updated 5/6/2004 3:33:48 PM ET 2004-05-06T19:33:48

Lyme disease has climbed to its highest level on record in the United States, in part because of the building of more and more homes in the woods, the government reported Thursday.

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During 2002, a total of 23,763 cases were reported to the Centers for Disease Control and Prevention — up 40 percent from the previous year.

“It is alarming to us,” said Dr. Erin Staples, a CDC researcher. “People really have to know they can reduce their risk of Lyme disease.”

Insect repellent lowers risk
Lyme disease bacteria are transmitted to humans by ticks that are carried by deer. The CDC attributed the rise in cases to growing populations of deer that support deer ticks, more homes being built in wooded areas and better recognition and reporting of the disease.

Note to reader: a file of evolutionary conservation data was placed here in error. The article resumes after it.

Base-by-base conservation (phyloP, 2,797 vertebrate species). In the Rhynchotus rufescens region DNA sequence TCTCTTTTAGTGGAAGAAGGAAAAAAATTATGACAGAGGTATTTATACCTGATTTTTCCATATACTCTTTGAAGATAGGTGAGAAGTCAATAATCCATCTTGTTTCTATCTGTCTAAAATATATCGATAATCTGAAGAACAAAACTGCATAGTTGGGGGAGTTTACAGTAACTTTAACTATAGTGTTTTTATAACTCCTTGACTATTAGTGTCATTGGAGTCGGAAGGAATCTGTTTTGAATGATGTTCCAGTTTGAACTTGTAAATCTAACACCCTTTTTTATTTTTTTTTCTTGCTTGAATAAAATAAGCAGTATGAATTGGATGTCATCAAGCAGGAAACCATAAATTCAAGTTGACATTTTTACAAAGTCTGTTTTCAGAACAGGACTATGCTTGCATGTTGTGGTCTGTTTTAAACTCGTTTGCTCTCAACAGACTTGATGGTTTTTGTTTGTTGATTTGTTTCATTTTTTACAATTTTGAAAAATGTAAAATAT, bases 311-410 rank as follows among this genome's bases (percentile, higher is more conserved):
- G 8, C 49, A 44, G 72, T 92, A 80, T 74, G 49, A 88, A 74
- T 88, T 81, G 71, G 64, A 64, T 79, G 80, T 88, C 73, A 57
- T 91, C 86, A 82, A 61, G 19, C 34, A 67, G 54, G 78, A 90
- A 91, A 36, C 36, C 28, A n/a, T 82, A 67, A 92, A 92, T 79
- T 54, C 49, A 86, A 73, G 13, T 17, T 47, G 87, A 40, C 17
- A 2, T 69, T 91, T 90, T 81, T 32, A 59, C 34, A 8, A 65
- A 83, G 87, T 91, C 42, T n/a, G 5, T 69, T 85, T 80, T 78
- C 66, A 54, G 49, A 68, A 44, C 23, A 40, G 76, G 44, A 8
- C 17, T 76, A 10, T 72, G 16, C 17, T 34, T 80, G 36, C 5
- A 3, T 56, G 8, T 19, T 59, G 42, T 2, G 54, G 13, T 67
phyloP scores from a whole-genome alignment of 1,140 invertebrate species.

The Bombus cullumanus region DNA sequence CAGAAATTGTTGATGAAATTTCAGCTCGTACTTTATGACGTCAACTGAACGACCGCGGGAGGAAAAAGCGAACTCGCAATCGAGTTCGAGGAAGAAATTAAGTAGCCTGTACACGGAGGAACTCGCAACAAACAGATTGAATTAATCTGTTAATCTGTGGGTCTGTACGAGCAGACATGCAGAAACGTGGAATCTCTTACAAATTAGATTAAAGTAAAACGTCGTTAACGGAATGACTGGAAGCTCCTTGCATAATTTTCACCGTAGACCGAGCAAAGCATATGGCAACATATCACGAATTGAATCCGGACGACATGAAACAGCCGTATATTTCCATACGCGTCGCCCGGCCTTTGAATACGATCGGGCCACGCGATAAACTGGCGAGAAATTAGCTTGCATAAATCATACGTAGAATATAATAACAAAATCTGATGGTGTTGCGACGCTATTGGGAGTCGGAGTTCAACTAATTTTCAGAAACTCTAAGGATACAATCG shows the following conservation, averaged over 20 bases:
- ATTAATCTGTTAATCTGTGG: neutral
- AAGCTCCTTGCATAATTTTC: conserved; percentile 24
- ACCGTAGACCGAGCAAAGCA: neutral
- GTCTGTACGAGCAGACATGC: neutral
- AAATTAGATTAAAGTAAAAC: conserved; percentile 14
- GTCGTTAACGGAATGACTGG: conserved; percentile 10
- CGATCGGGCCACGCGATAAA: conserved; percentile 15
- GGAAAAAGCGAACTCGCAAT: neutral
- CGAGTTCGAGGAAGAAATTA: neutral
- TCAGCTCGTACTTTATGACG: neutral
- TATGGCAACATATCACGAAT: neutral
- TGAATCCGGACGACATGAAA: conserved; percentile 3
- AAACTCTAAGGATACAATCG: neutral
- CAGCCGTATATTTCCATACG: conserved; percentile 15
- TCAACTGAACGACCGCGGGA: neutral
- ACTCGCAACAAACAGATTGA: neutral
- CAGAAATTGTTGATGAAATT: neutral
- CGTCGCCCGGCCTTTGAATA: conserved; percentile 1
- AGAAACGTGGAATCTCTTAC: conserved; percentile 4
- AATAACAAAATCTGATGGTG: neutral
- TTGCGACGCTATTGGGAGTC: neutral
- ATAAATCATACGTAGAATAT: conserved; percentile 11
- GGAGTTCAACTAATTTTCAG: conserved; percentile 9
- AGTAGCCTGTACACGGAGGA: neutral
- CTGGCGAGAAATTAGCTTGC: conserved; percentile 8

Lyme disease was named in 1977 when a cluster was identified in Lyme, Conn. The 2002 cases were mainly in the Northeast, mid-Atlantic and north-central states. Only Hawaii, Montana and Oklahoma reported no cases in 2002.

People can lower their risk of getting the disease by using insect repellent and promptly removing ticks from the body, the CDC said.

The disease is often identified by an expanding “bulls-eye” rash that develops days to weeks after a tick bite. Other symptoms include tiredness, fever, muscle aches and joint pain.

If untreated, the disease can cause joint swelling and brain inflammation.

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